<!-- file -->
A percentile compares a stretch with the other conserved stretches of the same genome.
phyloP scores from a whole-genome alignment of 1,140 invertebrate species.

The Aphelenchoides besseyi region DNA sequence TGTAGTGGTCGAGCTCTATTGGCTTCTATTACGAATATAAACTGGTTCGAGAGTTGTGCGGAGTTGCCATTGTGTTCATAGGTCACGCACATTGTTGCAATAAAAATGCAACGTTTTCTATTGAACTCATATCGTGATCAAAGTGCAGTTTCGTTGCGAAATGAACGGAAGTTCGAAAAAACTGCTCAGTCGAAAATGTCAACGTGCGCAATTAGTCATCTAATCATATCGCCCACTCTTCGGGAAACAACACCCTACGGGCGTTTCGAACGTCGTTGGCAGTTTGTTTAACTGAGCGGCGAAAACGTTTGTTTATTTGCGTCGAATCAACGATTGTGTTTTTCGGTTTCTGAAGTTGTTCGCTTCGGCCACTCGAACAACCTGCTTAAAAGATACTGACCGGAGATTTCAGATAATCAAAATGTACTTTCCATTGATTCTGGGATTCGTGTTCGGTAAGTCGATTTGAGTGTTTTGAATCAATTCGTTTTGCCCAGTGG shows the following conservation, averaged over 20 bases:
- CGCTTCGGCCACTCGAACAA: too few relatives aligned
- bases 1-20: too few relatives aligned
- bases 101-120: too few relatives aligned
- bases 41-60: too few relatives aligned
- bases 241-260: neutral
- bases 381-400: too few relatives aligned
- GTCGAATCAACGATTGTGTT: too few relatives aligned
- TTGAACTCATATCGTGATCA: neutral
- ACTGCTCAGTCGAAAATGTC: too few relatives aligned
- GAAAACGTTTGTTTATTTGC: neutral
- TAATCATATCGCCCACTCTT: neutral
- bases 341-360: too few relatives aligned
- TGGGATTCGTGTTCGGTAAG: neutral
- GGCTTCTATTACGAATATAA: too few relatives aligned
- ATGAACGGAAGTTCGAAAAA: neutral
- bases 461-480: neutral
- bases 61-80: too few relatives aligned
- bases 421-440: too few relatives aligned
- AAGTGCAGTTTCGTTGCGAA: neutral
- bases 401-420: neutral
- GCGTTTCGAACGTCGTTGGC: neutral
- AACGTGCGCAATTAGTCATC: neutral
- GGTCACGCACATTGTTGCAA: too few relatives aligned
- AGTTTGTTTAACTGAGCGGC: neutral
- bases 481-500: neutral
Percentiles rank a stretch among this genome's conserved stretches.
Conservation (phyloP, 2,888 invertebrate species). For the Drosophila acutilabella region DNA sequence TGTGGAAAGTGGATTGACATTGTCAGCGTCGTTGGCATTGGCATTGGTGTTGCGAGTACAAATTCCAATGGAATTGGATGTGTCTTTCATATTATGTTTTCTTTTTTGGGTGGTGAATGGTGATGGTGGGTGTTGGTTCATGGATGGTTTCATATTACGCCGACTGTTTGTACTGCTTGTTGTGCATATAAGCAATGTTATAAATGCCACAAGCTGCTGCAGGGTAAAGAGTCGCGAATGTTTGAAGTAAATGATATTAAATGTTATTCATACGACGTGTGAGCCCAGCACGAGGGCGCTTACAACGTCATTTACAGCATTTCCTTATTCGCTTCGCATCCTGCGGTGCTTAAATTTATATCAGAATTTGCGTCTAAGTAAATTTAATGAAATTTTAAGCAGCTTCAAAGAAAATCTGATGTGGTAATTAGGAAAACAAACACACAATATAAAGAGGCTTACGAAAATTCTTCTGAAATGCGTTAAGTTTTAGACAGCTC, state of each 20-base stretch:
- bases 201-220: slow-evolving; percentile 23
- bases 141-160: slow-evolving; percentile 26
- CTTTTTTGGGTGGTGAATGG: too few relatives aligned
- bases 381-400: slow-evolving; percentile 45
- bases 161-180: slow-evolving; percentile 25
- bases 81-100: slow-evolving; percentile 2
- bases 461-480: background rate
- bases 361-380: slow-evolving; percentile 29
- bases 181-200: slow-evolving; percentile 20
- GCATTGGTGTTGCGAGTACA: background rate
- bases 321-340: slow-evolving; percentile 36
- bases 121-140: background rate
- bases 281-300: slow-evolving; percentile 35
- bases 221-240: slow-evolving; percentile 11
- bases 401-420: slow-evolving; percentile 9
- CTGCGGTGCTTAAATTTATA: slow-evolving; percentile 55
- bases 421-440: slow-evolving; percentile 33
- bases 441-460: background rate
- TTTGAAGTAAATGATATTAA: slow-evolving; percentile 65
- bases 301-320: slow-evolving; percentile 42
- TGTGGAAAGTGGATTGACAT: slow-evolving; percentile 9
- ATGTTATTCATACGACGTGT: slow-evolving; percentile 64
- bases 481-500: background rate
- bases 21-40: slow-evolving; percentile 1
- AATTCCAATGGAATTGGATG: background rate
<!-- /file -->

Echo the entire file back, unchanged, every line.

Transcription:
A percentile compares a stretch with the other conserved stretches of the same genome.
phyloP scores from a whole-genome alignment of 1,140 invertebrate species.

The Aphelenchoides besseyi region DNA sequence TGTAGTGGTCGAGCTCTATTGGCTTCTATTACGAATATAAACTGGTTCGAGAGTTGTGCGGAGTTGCCATTGTGTTCATAGGTCACGCACATTGTTGCAATAAAAATGCAACGTTTTCTATTGAACTCATATCGTGATCAAAGTGCAGTTTCGTTGCGAAATGAACGGAAGTTCGAAAAAACTGCTCAGTCGAAAATGTCAACGTGCGCAATTAGTCATCTAATCATATCGCCCACTCTTCGGGAAACAACACCCTACGGGCGTTTCGAACGTCGTTGGCAGTTTGTTTAACTGAGCGGCGAAAACGTTTGTTTATTTGCGTCGAATCAACGATTGTGTTTTTCGGTTTCTGAAGTTGTTCGCTTCGGCCACTCGAACAACCTGCTTAAAAGATACTGACCGGAGATTTCAGATAATCAAAATGTACTTTCCATTGATTCTGGGATTCGTGTTCGGTAAGTCGATTTGAGTGTTTTGAATCAATTCGTTTTGCCCAGTGG shows the following conservation, averaged over 20 bases:
- CGCTTCGGCCACTCGAACAA: too few relatives aligned
- bases 1-20: too few relatives aligned
- bases 101-120: too few relatives aligned
- bases 41-60: too few relatives aligned
- bases 241-260: neutral
- bases 381-400: too few relatives aligned
- GTCGAATCAACGATTGTGTT: too few relatives aligned
- TTGAACTCATATCGTGATCA: neutral
- ACTGCTCAGTCGAAAATGTC: too few relatives aligned
- GAAAACGTTTGTTTATTTGC: neutral
- TAATCATATCGCCCACTCTT: neutral
- bases 341-360: too few relatives aligned
- TGGGATTCGTGTTCGGTAAG: neutral
- GGCTTCTATTACGAATATAA: too few relatives aligned
- ATGAACGGAAGTTCGAAAAA: neutral
- bases 461-480: neutral
- bases 61-80: too few relatives aligned
- bases 421-440: too few relatives aligned
- AAGTGCAGTTTCGTTGCGAA: neutral
- bases 401-420: neutral
- GCGTTTCGAACGTCGTTGGC: neutral
- AACGTGCGCAATTAGTCATC: neutral
- GGTCACGCACATTGTTGCAA: too few relatives aligned
- AGTTTGTTTAACTGAGCGGC: neutral
- bases 481-500: neutral
Percentiles rank a stretch among this genome's conserved stretches.
Conservation (phyloP, 2,888 invertebrate species). For the Drosophila acutilabella region DNA sequence TGTGGAAAGTGGATTGACATTGTCAGCGTCGTTGGCATTGGCATTGGTGTTGCGAGTACAAATTCCAATGGAATTGGATGTGTCTTTCATATTATGTTTTCTTTTTTGGGTGGTGAATGGTGATGGTGGGTGTTGGTTCATGGATGGTTTCATATTACGCCGACTGTTTGTACTGCTTGTTGTGCATATAAGCAATGTTATAAATGCCACAAGCTGCTGCAGGGTAAAGAGTCGCGAATGTTTGAAGTAAATGATATTAAATGTTATTCATACGACGTGTGAGCCCAGCACGAGGGCGCTTACAACGTCATTTACAGCATTTCCTTATTCGCTTCGCATCCTGCGGTGCTTAAATTTATATCAGAATTTGCGTCTAAGTAAATTTAATGAAATTTTAAGCAGCTTCAAAGAAAATCTGATGTGGTAATTAGGAAAACAAACACACAATATAAAGAGGCTTACGAAAATTCTTCTGAAATGCGTTAAGTTTTAGACAGCTC, state of each 20-base stretch:
- bases 201-220: slow-evolving; percentile 23
- bases 141-160: slow-evolving; percentile 26
- CTTTTTTGGGTGGTGAATGG: too few relatives aligned
- bases 381-400: slow-evolving; percentile 45
- bases 161-180: slow-evolving; percentile 25
- bases 81-100: slow-evolving; percentile 2
- bases 461-480: background rate
- bases 361-380: slow-evolving; percentile 29
- bases 181-200: slow-evolving; percentile 20
- GCATTGGTGTTGCGAGTACA: background rate
- bases 321-340: slow-evolving; percentile 36
- bases 121-140: background rate
- bases 281-300: slow-evolving; percentile 35
- bases 221-240: slow-evolving; percentile 11
- bases 401-420: slow-evolving; percentile 9
- CTGCGGTGCTTAAATTTATA: slow-evolving; percentile 55
- bases 421-440: slow-evolving; percentile 33
- bases 441-460: background rate
- TTTGAAGTAAATGATATTAA: slow-evolving; percentile 65
- bases 301-320: slow-evolving; percentile 42
- TGTGGAAAGTGGATTGACAT: slow-evolving; percentile 9
- ATGTTATTCATACGACGTGT: slow-evolving; percentile 64
- bases 481-500: background rate
- bases 21-40: slow-evolving; percentile 1
- AATTCCAATGGAATTGGATG: background rate